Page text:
Also get yourself a tow belt and learn how to safely use it. The kids will never be able to (or want to) go as far as you do (again, in my experience). When they get tired just clip their boat for a while and give them a rest. Good luck.
Oh yeah, as with the Scout, if you buy a used 120SP you almost certainly will be able to sell it in a few years for about what you paid for it.
I second the recommendation for the
Tsunami SP…best boat I’ve seen for people under 120 lbs to start in.
You might want to consider the Wilderness System Piccolo, another kid/small person kayak. Check out this P-net ad…
(PA) Wilderness Systems Piccolo in great condition and ready for a new family. Two to choose from. Rigging, padded seat, foot braces, drain plug in great shape. E-mail for pix. $300 each – Submitted by: tvdantv
Jackson Mini Tripper
Jackson kayaks has the mini tripper.Looks like a baby pungo/pamlico.
We’ve used these in our instructional fleet for quite some time. Much more the hull shape of an olderstyle river runner.
At 19lbs they can also portage their own boat.
See you on the water,
The River Connection, Inc.
Hyde Park, NY
You might want to talk to my …
They all started in them, and then move up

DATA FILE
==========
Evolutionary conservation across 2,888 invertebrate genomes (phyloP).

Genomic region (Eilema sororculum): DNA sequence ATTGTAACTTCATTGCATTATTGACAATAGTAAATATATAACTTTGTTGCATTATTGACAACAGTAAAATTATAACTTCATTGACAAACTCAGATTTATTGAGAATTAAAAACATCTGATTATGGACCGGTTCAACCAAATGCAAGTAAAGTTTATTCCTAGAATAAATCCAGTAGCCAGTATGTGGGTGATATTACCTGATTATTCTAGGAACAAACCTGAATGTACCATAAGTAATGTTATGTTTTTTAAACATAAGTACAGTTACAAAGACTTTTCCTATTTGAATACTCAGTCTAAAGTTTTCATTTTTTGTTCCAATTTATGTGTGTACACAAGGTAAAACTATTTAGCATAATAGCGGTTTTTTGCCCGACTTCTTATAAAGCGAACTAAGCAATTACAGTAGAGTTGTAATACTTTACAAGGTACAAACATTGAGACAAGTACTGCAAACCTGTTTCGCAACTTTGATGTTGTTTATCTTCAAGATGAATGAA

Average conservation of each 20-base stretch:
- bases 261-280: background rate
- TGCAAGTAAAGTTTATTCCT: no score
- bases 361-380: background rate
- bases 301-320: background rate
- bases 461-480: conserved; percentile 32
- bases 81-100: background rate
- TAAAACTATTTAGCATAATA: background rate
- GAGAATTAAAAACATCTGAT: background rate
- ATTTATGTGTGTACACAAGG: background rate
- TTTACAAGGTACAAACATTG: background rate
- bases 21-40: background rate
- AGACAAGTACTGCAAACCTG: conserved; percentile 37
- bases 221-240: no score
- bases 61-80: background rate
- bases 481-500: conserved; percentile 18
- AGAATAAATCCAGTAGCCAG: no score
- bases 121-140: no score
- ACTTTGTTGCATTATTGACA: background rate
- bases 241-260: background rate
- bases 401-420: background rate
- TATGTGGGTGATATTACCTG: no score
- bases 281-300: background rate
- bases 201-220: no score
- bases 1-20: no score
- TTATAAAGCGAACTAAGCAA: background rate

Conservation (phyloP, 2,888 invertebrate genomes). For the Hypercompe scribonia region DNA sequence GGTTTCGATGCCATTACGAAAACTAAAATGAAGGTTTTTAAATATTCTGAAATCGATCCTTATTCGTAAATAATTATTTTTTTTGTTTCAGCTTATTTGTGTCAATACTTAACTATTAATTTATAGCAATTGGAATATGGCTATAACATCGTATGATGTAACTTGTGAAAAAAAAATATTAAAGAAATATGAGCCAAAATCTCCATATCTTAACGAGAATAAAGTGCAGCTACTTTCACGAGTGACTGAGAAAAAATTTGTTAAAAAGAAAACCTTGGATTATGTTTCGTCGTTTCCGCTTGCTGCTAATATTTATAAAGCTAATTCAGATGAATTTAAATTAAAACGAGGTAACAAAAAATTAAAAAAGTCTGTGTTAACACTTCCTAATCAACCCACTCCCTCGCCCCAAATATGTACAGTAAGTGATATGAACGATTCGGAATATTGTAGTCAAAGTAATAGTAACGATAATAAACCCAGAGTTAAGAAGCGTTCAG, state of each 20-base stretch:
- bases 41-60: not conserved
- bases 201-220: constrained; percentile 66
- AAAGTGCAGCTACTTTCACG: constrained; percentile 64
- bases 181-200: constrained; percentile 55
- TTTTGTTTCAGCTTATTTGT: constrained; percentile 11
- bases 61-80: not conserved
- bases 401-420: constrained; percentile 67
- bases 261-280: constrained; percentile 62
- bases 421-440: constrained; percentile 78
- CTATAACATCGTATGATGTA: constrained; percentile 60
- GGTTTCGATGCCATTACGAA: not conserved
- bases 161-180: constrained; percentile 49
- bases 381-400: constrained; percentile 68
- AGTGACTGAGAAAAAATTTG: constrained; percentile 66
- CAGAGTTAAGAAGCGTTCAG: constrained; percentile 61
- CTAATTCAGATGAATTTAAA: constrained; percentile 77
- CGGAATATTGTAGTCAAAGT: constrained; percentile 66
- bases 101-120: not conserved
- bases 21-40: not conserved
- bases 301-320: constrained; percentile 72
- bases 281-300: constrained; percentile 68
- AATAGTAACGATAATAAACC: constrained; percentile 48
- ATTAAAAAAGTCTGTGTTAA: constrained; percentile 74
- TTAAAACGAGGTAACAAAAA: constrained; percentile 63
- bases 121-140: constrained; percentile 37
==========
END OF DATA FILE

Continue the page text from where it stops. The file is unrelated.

I agree with the posters that say Umiak, Carolina 12XS and Acadia Scout. The Scout is a bit smaller though, and may not last her as long. Look around $300, I’ve bought 6 of them and supplied my kids and some friends too. No complaints yet. I’ve also gone the big box route, thinking short and wider would be safer and better, but learned my lesson. Save yourself the hassle and watch how well she does in a more efficient boat.
Paddle & Transport
Many good suggestions on boats. You also asked about paddle and transport. A cheap paddle might work OK, but they tend to be heavy – especially for a young child. Consider a Werner Sprite, about $90 new. My friend (canoe paddler with kids who kayak) has one for her kids and it works well for them. She has Yakima crossbars on her car. They are wide enough to strap on both her canoe and the kids’ kayak (hull side up). You could also add a stacker to your crossbars and transport the kayak on its side, which takes up less room.
Most smaller boats are way too wide and deep. If she’s enthused about paddling, please don’t kill her excitement by putting her in a bathtub/barge. The Piccolo is only about 20.5" wide, which sounds narrow to adults but will have plenty of room for a kid. I am just under 5’3", 105 lbs, and I still had some wiggle room when I rented a Piccolo. It was a lot of fun to paddle. Just add some float bags because it does not have sealed bulkheads. It’s also light.
Thank you for all of the suggestions and comments both here and via email. I’ve made a list of kayaks to check out (or keep my eye out for used). I appreciate all of the input.
I’m having Patrick at Onno Paddles make me a kid’s paddle.
His kid paddles weigh a pound, and cost nearly the same as the Werner Sprite. The Sprite strikes me as kinda heavy for a 50-60 pound kid, at 30 ounces!